- Establishing a policy that all managers and supervisors share responsibility for the successful implementation of the company’s inclusion policy and ensuring that they are held accountable through their performance evaluation plans.
- As part of the company’s Employee Assistance Program (EAP), adopting disability management and prevention programs, with the goal that workers who become injured or ill remain part of the workforce.
- Adopting a recognition and awards program acknowledging individuals responsible for achieving progress and positive outcomes related to disability employment.
- EARN’s Expressing a Commitment to Disability Inclusion Webpage
- EARN Fact Sheet: Fostering Disability-Inclusive Workplaces Through Employee Resource Groups
- EARN Toolkit: Establishing and Maintaining Successful Employee Resource Groups
- EARN Training Center for Disability Employment & Inclusion
- Job Accommodation Network (JAN) Multimedia Training Microsite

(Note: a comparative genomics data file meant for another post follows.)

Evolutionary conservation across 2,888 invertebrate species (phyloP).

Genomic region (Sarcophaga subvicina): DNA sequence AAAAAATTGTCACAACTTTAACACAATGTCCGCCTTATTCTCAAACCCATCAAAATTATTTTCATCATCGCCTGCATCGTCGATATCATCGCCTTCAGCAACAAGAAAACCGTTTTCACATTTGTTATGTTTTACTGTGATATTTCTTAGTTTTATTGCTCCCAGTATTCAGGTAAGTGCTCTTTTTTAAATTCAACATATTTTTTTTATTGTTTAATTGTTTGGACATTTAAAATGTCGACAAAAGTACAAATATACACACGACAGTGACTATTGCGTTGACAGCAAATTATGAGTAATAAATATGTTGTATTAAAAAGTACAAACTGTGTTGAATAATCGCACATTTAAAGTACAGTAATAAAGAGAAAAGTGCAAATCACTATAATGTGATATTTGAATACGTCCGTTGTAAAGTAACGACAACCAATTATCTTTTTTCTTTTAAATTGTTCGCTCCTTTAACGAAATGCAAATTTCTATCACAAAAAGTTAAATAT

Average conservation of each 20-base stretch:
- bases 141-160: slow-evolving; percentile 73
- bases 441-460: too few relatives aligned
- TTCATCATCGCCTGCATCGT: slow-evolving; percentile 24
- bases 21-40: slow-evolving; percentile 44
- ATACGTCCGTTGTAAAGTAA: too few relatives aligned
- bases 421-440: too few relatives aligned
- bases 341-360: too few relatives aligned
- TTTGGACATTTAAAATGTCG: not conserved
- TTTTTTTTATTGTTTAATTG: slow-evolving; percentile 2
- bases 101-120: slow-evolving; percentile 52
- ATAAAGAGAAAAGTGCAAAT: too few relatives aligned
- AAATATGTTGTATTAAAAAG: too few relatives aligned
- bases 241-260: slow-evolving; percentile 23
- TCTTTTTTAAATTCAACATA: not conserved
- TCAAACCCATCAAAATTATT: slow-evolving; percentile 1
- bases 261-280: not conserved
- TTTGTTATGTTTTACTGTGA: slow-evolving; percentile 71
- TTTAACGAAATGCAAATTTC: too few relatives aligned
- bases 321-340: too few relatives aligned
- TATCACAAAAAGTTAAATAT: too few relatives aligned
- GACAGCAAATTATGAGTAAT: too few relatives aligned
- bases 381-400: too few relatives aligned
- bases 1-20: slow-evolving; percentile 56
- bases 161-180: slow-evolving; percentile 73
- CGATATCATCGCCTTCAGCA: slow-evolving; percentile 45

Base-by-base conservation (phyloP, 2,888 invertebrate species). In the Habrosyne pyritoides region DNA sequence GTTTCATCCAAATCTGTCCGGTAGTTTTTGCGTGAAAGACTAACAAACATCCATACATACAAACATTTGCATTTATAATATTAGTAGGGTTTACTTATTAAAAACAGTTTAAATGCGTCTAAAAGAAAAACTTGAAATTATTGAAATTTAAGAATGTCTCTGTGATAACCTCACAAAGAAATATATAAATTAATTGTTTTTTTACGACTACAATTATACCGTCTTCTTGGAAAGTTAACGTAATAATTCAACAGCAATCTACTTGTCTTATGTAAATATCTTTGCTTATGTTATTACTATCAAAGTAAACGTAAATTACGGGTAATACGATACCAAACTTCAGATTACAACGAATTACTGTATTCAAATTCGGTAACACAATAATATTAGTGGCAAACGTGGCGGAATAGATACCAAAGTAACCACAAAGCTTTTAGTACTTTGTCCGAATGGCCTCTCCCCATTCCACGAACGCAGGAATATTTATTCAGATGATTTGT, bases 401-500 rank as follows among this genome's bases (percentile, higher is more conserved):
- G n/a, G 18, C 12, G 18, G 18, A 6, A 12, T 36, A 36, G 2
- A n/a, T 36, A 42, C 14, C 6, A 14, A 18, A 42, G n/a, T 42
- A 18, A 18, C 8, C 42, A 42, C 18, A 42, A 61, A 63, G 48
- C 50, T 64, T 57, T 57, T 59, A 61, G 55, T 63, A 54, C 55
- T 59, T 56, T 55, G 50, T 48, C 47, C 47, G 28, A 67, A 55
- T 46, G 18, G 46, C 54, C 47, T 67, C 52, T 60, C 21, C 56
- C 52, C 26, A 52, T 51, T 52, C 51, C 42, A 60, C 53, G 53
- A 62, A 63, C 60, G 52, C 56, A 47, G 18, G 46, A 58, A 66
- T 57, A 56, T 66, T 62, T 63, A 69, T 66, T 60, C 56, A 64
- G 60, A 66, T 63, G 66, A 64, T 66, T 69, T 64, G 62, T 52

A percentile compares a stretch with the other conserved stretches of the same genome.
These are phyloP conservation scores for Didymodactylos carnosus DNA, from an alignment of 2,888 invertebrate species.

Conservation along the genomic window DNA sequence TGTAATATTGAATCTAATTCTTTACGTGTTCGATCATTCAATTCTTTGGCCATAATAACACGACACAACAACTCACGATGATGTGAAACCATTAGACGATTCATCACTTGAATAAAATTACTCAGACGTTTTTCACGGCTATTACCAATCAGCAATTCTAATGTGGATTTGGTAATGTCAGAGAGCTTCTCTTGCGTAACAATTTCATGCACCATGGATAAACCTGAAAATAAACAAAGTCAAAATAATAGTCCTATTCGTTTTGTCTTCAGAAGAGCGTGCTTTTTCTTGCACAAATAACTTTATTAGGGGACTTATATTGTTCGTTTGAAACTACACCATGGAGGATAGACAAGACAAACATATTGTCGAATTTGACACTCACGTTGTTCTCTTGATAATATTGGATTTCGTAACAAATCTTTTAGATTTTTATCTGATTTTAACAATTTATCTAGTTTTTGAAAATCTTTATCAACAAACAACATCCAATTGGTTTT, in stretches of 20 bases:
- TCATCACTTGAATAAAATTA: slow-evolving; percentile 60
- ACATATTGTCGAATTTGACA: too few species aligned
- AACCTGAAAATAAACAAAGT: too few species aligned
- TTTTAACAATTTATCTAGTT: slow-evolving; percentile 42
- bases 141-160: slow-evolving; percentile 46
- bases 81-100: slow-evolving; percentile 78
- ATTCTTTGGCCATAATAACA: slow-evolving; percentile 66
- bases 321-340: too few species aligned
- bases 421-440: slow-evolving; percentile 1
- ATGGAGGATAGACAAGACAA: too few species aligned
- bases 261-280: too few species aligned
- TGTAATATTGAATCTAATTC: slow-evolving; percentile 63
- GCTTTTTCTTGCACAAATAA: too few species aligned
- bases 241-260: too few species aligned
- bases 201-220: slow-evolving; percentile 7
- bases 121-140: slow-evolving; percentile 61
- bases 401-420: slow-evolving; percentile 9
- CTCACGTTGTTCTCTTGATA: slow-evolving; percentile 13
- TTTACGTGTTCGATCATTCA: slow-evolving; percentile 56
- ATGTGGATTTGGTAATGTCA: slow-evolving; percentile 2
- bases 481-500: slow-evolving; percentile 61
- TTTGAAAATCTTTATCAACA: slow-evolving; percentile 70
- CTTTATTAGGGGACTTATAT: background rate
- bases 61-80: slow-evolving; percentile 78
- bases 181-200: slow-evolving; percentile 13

- Campaign for Disability Employment (CDE)
Be Tech Savvy: Accessible Information & Communication Technology
The development, procurement, lease, maintenance and use of information and communication technology (ICT) are central to the operation of businesses today. The Internet has dramatically changed the way that businesses conduct work and communicate with the public, including how individuals apply for jobs.
- EARN Training: Be Tech Savvy Accessible Information and Communication Technology Slide Deck (PDF)
- Webinar – Being Tech Savvy: Procuring Accessible Information & Communication Technology ICT
- Workplace Discussion Guide – Talking About Inclusion@Work: Be Tech Savvy: Accessible Information & Communication Technology (PDF)
To fully participate in the workforce, applicants and employees with certain types of disabilities (such as those with limited vision and hearing) must have access to and use of information and data that is comparable to the access and use by applicants and employees without these types of disabilities. For example, if an online application system is not accessible, some applicants with disabilities can never “get through the front door.”